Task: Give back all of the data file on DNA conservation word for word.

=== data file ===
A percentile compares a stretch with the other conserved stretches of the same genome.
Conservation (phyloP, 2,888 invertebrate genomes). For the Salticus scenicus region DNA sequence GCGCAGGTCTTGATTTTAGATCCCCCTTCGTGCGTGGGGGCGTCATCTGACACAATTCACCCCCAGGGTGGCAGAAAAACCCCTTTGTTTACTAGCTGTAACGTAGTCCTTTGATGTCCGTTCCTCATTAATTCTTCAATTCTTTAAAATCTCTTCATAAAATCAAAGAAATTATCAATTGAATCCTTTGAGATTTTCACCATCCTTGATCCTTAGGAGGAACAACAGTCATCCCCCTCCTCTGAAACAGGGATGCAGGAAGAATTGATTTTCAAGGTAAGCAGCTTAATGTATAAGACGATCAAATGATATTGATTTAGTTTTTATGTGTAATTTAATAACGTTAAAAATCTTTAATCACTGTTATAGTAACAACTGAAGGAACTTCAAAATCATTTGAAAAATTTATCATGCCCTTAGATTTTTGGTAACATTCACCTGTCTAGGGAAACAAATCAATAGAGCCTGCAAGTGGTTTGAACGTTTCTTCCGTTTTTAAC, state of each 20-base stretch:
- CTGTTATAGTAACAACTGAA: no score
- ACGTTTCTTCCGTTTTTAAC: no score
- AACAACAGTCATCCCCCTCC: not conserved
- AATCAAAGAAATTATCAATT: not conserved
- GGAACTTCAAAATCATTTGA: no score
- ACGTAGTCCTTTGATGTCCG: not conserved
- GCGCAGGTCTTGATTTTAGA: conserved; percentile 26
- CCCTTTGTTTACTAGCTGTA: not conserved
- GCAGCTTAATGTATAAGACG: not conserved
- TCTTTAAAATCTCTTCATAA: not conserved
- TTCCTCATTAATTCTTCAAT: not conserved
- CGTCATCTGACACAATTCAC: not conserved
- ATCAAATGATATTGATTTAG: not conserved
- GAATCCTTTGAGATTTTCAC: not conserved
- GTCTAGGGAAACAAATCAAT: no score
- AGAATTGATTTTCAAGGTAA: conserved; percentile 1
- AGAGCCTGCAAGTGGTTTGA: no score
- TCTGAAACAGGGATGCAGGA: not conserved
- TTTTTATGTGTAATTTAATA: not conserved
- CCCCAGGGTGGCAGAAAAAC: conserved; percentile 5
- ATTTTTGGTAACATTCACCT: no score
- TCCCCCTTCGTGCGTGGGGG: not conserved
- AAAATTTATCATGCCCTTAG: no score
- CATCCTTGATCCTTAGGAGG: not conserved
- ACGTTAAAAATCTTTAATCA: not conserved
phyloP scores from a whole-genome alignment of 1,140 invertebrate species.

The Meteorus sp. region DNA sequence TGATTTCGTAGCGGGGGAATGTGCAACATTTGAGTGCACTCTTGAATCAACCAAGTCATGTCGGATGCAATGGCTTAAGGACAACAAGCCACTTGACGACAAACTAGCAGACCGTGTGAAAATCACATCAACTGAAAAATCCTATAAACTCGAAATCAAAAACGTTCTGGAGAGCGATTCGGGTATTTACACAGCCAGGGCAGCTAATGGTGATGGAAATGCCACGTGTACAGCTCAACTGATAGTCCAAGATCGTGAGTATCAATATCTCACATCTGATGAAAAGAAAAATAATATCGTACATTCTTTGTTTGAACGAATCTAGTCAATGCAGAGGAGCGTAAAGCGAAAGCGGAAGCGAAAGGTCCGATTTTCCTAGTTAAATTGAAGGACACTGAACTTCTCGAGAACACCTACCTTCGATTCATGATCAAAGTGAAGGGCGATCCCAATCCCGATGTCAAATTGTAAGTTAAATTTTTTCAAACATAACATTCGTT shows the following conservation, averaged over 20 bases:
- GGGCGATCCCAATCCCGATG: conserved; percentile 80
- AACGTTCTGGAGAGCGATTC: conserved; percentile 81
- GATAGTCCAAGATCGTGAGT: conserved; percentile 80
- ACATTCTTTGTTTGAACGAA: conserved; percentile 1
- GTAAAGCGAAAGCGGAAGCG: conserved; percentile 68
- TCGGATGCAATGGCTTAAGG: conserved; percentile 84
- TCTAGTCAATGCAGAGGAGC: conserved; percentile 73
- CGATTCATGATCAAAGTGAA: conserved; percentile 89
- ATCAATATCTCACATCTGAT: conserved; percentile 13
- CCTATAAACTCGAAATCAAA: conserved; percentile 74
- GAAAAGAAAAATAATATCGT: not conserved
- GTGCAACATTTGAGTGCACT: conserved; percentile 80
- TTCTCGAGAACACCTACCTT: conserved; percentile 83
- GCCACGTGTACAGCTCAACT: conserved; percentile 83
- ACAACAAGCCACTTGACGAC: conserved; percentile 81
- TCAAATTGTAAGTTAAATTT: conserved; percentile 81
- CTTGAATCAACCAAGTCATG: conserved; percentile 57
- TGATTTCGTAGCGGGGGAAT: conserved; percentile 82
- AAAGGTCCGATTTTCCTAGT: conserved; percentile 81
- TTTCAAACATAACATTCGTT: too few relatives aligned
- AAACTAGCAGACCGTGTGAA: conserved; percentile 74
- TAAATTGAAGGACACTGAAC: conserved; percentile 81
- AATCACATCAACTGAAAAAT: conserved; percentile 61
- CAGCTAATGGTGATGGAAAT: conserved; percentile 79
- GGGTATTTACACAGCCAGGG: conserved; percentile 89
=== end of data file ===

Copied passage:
A percentile compares a stretch with the other conserved stretches of the same genome.
Conservation (phyloP, 2,888 invertebrate genomes). For the Salticus scenicus region DNA sequence GCGCAGGTCTTGATTTTAGATCCCCCTTCGTGCGTGGGGGCGTCATCTGACACAATTCACCCCCAGGGTGGCAGAAAAACCCCTTTGTTTACTAGCTGTAACGTAGTCCTTTGATGTCCGTTCCTCATTAATTCTTCAATTCTTTAAAATCTCTTCATAAAATCAAAGAAATTATCAATTGAATCCTTTGAGATTTTCACCATCCTTGATCCTTAGGAGGAACAACAGTCATCCCCCTCCTCTGAAACAGGGATGCAGGAAGAATTGATTTTCAAGGTAAGCAGCTTAATGTATAAGACGATCAAATGATATTGATTTAGTTTTTATGTGTAATTTAATAACGTTAAAAATCTTTAATCACTGTTATAGTAACAACTGAAGGAACTTCAAAATCATTTGAAAAATTTATCATGCCCTTAGATTTTTGGTAACATTCACCTGTCTAGGGAAACAAATCAATAGAGCCTGCAAGTGGTTTGAACGTTTCTTCCGTTTTTAAC, state of each 20-base stretch:
- CTGTTATAGTAACAACTGAA: no score
- ACGTTTCTTCCGTTTTTAAC: no score
- AACAACAGTCATCCCCCTCC: not conserved
- AATCAAAGAAATTATCAATT: not conserved
- GGAACTTCAAAATCATTTGA: no score
- ACGTAGTCCTTTGATGTCCG: not conserved
- GCGCAGGTCTTGATTTTAGA: conserved; percentile 26
- CCCTTTGTTTACTAGCTGTA: not conserved
- GCAGCTTAATGTATAAGACG: not conserved
- TCTTTAAAATCTCTTCATAA: not conserved
- TTCCTCATTAATTCTTCAAT: not conserved
- CGTCATCTGACACAATTCAC: not conserved
- ATCAAATGATATTGATTTAG: not conserved
- GAATCCTTTGAGATTTTCAC: not conserved
- GTCTAGGGAAACAAATCAAT: no score
- AGAATTGATTTTCAAGGTAA: conserved; percentile 1
- AGAGCCTGCAAGTGGTTTGA: no score
- TCTGAAACAGGGATGCAGGA: not conserved
- TTTTTATGTGTAATTTAATA: not conserved
- CCCCAGGGTGGCAGAAAAAC: conserved; percentile 5
- ATTTTTGGTAACATTCACCT: no score
- TCCCCCTTCGTGCGTGGGGG: not conserved
- AAAATTTATCATGCCCTTAG: no score
- CATCCTTGATCCTTAGGAGG: not conserved
- ACGTTAAAAATCTTTAATCA: not conserved
phyloP scores from a whole-genome alignment of 1,140 invertebrate species.

The Meteorus sp. region DNA sequence TGATTTCGTAGCGGGGGAATGTGCAACATTTGAGTGCACTCTTGAATCAACCAAGTCATGTCGGATGCAATGGCTTAAGGACAACAAGCCACTTGACGACAAACTAGCAGACCGTGTGAAAATCACATCAACTGAAAAATCCTATAAACTCGAAATCAAAAACGTTCTGGAGAGCGATTCGGGTATTTACACAGCCAGGGCAGCTAATGGTGATGGAAATGCCACGTGTACAGCTCAACTGATAGTCCAAGATCGTGAGTATCAATATCTCACATCTGATGAAAAGAAAAATAATATCGTACATTCTTTGTTTGAACGAATCTAGTCAATGCAGAGGAGCGTAAAGCGAAAGCGGAAGCGAAAGGTCCGATTTTCCTAGTTAAATTGAAGGACACTGAACTTCTCGAGAACACCTACCTTCGATTCATGATCAAAGTGAAGGGCGATCCCAATCCCGATGTCAAATTGTAAGTTAAATTTTTTCAAACATAACATTCGTT shows the following conservation, averaged over 20 bases:
- GGGCGATCCCAATCCCGATG: conserved; percentile 80
- AACGTTCTGGAGAGCGATTC: conserved; percentile 81
- GATAGTCCAAGATCGTGAGT: conserved; percentile 80
- ACATTCTTTGTTTGAACGAA: conserved; percentile 1
- GTAAAGCGAAAGCGGAAGCG: conserved; percentile 68
- TCGGATGCAATGGCTTAAGG: conserved; percentile 84
- TCTAGTCAATGCAGAGGAGC: conserved; percentile 73
- CGATTCATGATCAAAGTGAA: conserved; percentile 89
- ATCAATATCTCACATCTGAT: conserved; percentile 13
- CCTATAAACTCGAAATCAAA: conserved; percentile 74
- GAAAAGAAAAATAATATCGT: not conserved
- GTGCAACATTTGAGTGCACT: conserved; percentile 80
- TTCTCGAGAACACCTACCTT: conserved; percentile 83
- GCCACGTGTACAGCTCAACT: conserved; percentile 83
- ACAACAAGCCACTTGACGAC: conserved; percentile 81
- TCAAATTGTAAGTTAAATTT: conserved; percentile 81
- CTTGAATCAACCAAGTCATG: conserved; percentile 57
- TGATTTCGTAGCGGGGGAAT: conserved; percentile 82
- AAAGGTCCGATTTTCCTAGT: conserved; percentile 81
- TTTCAAACATAACATTCGTT: too few relatives aligned
- AAACTAGCAGACCGTGTGAA: conserved; percentile 74
- TAAATTGAAGGACACTGAAC: conserved; percentile 81
- AATCACATCAACTGAAAAAT: conserved; percentile 61
- CAGCTAATGGTGATGGAAAT: conserved; percentile 79
- GGGTATTTACACAGCCAGGG: conserved; percentile 89